By Bernie Woodall
DETROIT (Reuters) - General Motors Co (GM.N) plans to add a second shift at its Detroit-Hamtramck plant, responding to forecast demand for the four models the plant makes and anticipating production of Cadillac's new flagship sedan, the company said on Thursday.
News the company is expanding work at its last remaining Detroit plant came just as the United Auto Workers union is set to decide whether to enter its next round of focused labor talks with GM or Ford Motor Co (F.N).
The UAW was expected to confirm later on Thursday that Fiat Chrysler Automobiles (FCAU.N)(FCHA.MI) workers overwhelmingly ratified a new four-year contract, meaning the union will then look to either GM or Ford to agree its next labor pact. Both companies would like to be up next for union negotiations, so they are not as greatly affected by the talks that preceded them.
The second shift at Detroit-Hamtramck, to start in early 2016, will add 1,200 workers at the plant, which will then have 2,800 workers, GM said. The plant is located in both Detroit and the city it nearly envelopes, Hamtramck. It is highly flexible, having the ability to build models based on different underpinning chassis.
The plant will start producing the Cadillac CT6, Cadillac's new flagship sedan, in the first quarter of next year, a GM spokesman said.
Hiring is under way for the second shift at the plant, also called "D-Ham," where GM produces high-volume sedans Chevrolet Malibu and Impala as well as the plug-in electric-gasoline hybrid sedans Chevy Volt and Cadillac ELR.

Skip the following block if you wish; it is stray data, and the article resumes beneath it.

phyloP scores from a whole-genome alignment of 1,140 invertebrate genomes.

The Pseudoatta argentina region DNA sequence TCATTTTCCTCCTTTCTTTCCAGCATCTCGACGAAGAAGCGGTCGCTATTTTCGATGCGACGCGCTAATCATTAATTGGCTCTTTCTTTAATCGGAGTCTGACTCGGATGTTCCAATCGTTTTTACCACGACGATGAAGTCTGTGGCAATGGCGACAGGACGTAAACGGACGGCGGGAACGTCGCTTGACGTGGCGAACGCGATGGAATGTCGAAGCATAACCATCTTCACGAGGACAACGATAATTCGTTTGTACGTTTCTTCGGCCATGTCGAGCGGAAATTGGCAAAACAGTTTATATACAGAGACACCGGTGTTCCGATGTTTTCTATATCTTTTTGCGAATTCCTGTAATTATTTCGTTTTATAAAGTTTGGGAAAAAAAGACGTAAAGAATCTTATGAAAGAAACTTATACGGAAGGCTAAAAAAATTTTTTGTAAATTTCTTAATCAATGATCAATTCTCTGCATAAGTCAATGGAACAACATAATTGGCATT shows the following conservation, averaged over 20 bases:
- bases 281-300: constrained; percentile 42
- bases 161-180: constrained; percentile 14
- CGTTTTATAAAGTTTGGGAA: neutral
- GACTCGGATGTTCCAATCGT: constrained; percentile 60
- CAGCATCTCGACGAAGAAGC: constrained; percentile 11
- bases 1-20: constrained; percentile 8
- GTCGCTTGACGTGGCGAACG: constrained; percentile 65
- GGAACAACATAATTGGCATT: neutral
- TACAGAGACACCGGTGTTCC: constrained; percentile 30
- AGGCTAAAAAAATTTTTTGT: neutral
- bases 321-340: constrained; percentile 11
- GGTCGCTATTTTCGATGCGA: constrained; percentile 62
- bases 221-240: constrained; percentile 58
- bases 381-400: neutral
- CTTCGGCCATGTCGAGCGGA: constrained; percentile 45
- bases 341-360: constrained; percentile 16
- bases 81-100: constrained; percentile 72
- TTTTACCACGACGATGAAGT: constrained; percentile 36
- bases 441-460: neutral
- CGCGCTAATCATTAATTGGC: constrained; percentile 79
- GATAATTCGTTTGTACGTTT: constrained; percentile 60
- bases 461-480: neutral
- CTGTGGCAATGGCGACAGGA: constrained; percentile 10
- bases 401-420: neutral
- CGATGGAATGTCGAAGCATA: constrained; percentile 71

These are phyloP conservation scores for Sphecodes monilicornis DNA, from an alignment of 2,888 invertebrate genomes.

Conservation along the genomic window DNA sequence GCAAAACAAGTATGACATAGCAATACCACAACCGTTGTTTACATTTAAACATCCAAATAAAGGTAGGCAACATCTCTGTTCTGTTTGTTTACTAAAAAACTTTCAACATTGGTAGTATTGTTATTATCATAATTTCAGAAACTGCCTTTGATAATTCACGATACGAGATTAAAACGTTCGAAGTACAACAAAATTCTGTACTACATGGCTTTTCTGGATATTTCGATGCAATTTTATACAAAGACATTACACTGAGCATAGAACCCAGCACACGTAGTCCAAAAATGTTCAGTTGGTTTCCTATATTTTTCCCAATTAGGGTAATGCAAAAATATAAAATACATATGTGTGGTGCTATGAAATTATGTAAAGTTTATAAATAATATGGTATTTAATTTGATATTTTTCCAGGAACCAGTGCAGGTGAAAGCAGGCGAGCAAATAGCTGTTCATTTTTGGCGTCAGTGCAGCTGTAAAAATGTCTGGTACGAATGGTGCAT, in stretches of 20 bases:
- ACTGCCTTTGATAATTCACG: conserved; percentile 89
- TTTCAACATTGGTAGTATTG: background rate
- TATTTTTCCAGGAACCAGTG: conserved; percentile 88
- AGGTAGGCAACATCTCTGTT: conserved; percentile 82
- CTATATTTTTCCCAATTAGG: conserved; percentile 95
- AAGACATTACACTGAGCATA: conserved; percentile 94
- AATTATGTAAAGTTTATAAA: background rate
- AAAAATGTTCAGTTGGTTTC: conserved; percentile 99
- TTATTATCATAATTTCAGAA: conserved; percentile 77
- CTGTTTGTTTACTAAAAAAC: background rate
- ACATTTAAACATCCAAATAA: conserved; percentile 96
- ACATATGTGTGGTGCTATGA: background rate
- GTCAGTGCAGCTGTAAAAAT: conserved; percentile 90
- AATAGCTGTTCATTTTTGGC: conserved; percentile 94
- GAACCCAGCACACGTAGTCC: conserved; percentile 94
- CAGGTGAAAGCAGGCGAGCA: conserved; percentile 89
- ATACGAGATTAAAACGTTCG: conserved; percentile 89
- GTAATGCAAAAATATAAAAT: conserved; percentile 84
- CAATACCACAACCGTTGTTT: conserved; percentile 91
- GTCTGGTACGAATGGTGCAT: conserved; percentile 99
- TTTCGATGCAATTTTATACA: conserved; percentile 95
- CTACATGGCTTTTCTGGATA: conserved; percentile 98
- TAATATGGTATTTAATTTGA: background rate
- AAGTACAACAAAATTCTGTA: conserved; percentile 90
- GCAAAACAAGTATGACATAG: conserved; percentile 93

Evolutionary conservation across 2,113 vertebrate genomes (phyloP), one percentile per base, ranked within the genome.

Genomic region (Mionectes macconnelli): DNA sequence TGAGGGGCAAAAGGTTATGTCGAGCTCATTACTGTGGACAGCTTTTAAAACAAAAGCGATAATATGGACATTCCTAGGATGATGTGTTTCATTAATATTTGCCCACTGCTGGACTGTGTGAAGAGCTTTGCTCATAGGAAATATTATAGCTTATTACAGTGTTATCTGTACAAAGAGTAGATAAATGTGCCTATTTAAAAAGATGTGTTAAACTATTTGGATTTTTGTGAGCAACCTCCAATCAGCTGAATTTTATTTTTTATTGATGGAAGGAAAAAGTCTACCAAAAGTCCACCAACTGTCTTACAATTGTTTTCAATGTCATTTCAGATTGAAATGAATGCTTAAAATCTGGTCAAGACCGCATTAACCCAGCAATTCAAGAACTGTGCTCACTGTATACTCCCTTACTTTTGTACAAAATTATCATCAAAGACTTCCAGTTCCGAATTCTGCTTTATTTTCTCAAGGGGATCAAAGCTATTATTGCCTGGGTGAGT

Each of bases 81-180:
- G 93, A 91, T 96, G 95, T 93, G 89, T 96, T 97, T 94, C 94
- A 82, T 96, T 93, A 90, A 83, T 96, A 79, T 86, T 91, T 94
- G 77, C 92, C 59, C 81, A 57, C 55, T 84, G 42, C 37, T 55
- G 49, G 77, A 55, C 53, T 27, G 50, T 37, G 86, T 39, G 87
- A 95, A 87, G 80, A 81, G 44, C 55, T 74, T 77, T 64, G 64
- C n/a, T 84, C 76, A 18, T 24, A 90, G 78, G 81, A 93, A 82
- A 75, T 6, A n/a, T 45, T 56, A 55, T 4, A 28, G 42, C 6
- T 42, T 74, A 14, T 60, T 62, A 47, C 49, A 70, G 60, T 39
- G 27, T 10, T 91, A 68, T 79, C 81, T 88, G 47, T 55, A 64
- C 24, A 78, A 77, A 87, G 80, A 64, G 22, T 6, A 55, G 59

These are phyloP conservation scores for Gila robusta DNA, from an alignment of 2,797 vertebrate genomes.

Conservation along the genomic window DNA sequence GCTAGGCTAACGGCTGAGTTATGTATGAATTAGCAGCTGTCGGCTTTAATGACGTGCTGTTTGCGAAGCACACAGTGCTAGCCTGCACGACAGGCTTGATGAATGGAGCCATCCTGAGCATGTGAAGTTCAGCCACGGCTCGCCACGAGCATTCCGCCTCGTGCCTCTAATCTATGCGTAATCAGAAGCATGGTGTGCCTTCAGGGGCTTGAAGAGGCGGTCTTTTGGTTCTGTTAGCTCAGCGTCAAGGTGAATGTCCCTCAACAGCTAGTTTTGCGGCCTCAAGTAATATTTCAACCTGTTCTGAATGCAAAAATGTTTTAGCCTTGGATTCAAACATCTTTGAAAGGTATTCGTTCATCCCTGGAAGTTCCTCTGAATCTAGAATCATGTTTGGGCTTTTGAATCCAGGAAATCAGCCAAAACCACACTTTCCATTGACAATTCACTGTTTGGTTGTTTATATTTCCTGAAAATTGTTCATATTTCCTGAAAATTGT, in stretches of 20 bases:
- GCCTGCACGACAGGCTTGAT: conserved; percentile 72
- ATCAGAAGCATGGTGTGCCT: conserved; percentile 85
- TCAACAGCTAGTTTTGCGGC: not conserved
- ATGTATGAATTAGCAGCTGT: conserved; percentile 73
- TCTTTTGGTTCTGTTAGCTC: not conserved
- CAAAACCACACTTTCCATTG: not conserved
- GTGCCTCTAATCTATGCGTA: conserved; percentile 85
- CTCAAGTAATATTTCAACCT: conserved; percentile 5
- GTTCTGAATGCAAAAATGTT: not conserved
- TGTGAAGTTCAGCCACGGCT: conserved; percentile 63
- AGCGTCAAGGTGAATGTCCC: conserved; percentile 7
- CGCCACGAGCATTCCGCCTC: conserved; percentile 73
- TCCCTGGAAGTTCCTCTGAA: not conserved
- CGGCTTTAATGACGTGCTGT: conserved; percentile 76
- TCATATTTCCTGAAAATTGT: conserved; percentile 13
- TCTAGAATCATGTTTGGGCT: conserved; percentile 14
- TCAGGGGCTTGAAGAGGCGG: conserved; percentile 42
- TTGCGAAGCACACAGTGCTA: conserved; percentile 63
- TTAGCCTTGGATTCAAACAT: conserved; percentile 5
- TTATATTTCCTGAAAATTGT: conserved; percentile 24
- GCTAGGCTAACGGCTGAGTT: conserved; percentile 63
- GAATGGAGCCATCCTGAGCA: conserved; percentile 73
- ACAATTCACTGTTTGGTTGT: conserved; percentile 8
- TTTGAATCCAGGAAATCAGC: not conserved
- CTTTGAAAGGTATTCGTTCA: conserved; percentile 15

The new workers will add to the 52,700 UAW-represented hourly workers now employed by GM in the United States, where it is the No. 1 automaker. There are an additional 400 GM unionized workers who are members of other unions.
The new workers will make the prevailing starting UAW-GM wage upon their hiring, which now stands at $15.78 per hour but is expected to rise when a new contract goes into effect.
The new pact with Fiat Chrysler, which will be used as a pattern for the basic outline of the GM and Ford deals, calls for a $17 per hour starting wage and an eight-year path toward top pay which by the end of the four-year contract will be about $30 per hour.
GM announced nine months ago that it would invest $300 million to upgrade and heavily automate the D-Ham plant.
The last U.S. GM plant to add a shift was its Lansing-Grand River plant in Lansing, Michigan, in order to produce new version of the Chevrolet Camaro.
(Reporting by Bernie Woodall; Editing by Frances Kerry)